- World Nuclear Association Says More Reactors Needed for Low-Carbon Future After COVID-19
World Nuclear Association Says More Reactors Needed For Low-Carbon Future After COVID-19
Muhammad Irfan 25 days ago Sat 09th May 2020 | 12:39 AM
Countries across the globe need to begin construction on more new reactors to meet the world demand requirements for clean energy and to provide for a low-carbon future when economies start to recover from the COVID-19 pandemic, Dr. Jonathan Cobb, the senior communication manager for the World Nuclear Association, told Sputnik
MOSCOW (UrduPoint News / Sputnik - 08th May, 2020) Countries across the globe need to begin construction on more new reactors to meet the world demand requirements for clean energy and to provide for a low-carbon future when economies start to recover from the COVID-19 pandemic, Dr. Jonathan Cobb, the senior communication manager for the World Nuclear Association, told Sputnik.
Every major industry is currently struggling to adapt amid the COVID-19 pandemic, with the nuclear sector being no exception. All 31 nations that have nuclear power plants already have confirmed COVID-19 cases, and concerns have emerged about the safety of the employees at these facilities. Many operators, including those in France, Sweden, Germany and China, had to turn stations off or at least curb output. Yet, nuclear reactors still play a major role in ensuring that electricity supplies are maintained during the current crisis.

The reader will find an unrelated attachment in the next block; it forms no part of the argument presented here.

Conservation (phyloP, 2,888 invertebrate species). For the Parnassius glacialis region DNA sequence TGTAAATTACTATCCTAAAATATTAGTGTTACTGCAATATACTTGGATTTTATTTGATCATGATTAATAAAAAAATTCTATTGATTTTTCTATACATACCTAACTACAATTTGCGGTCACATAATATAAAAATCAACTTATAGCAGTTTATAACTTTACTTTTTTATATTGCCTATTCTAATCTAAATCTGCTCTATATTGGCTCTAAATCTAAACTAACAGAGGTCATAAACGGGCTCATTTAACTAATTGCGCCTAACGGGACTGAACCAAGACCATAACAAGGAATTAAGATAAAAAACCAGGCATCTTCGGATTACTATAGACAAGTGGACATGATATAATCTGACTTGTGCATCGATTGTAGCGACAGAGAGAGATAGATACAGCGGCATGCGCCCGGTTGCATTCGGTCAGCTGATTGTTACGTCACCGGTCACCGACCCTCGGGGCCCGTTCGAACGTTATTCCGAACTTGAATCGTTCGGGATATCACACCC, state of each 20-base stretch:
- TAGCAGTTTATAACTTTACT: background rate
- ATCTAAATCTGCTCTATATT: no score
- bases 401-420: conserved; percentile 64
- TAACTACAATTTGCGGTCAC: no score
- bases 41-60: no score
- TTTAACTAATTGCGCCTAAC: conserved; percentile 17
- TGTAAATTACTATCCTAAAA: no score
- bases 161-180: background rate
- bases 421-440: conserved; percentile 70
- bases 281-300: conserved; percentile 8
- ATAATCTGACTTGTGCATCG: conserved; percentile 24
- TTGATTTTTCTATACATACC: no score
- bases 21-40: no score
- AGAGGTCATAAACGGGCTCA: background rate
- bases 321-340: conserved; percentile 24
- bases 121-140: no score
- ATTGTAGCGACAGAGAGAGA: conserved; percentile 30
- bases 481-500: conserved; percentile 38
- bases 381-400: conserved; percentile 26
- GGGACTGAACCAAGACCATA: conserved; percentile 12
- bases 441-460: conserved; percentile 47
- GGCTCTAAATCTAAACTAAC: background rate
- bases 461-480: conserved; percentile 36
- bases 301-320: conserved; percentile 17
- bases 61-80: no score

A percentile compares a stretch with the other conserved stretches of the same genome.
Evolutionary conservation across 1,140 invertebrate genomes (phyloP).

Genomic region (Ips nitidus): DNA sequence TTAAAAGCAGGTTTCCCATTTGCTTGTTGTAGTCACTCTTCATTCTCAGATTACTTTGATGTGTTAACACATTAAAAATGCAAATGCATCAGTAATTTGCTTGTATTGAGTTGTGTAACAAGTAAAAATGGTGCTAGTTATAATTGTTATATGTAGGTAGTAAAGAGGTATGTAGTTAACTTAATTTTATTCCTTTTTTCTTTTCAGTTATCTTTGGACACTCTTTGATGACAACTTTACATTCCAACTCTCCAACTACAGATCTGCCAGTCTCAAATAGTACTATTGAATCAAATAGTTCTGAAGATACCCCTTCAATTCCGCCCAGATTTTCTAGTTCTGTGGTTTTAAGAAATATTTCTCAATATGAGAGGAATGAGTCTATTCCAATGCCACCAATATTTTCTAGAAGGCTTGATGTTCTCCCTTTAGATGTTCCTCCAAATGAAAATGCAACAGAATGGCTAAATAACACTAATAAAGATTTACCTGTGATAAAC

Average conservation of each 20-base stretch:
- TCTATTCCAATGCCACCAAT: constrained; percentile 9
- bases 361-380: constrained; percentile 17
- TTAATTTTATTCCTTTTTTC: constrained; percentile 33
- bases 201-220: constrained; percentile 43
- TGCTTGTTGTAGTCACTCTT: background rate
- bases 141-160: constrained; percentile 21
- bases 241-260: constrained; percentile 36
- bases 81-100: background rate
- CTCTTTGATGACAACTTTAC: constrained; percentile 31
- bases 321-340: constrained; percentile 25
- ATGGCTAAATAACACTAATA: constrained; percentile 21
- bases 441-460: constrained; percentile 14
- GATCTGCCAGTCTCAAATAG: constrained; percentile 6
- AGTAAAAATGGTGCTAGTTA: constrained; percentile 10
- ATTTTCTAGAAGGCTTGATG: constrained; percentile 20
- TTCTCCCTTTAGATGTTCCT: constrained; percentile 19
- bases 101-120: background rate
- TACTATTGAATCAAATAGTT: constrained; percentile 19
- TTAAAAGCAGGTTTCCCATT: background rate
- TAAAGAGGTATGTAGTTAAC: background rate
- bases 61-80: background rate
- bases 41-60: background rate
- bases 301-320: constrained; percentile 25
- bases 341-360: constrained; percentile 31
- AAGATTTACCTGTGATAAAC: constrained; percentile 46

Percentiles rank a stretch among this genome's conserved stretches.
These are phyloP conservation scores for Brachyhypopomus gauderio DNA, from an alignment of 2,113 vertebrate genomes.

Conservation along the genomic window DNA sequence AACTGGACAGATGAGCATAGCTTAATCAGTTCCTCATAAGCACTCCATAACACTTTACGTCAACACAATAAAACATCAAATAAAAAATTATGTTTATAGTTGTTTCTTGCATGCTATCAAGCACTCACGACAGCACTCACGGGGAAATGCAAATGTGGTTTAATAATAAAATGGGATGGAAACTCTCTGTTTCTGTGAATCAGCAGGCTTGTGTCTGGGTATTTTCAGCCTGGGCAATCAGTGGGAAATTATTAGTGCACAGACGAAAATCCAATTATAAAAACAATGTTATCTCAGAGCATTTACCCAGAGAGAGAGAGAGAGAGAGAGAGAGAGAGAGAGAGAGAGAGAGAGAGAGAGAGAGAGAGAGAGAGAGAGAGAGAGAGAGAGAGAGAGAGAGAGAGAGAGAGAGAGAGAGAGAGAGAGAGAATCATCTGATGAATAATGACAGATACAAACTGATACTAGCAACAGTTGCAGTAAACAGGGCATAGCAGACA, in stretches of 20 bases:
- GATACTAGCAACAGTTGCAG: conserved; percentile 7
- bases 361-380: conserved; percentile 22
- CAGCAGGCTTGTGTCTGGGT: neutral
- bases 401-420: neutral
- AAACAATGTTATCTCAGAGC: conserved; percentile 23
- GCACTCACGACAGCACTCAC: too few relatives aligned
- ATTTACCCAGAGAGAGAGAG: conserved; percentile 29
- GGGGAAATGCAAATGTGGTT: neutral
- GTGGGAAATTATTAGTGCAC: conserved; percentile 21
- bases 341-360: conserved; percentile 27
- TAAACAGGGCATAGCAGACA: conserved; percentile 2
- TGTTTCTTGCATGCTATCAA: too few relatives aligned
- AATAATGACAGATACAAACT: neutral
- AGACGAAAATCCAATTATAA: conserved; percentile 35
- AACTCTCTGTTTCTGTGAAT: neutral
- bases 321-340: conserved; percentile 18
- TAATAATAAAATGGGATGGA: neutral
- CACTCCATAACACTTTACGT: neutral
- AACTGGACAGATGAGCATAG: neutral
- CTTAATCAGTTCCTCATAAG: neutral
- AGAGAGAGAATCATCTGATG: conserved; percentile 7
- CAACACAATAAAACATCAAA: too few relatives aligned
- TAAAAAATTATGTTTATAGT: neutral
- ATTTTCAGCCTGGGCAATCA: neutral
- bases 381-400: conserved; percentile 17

"It is vital that when economies start to recover [after the COVID-19 pandemic] we don't meet the growth in electricity demand with a major rebound in the use of fossil fuels. That means not only should those [nuclear] reactors in operation continue to do so, we need to start construction on more new reactors to meet the growing demand for electricity cleanly," Cobb said.
He recalled that nuclear reactors were more resilient to disruption in fuel supply than fossil fuel plants.
For example, nuclear reactors can be refueled once every 12-18 months.
"However, with electricity demand and prices currently low, some reactor operators are using the opportunity to undertake extensive outages, carrying out additional activities so that when, as expected, economies begin to recover and electricity demand grows rapidly, they will be able to operate at peak efficiency for longer before another outage is required," he added.
Cobb stressed that governments across the globe that are looking for stimulus strategies to recover the economy should ensure that these strategies lead to a lower-carbon future.
Currently, there over 400 operable nuclear power reactors worldwide and they continue to provide 10 percent of the globe's electricity, according to data from the International Atomic Energy Agency. As the pandemic continues, nuclear operators worldwide are implementing measures to protect the health of their workers. Many plants have reduced staff, begun telecommuting, enforced a social distancing regime, sterilized work areas and purchased specific personal protective equipment.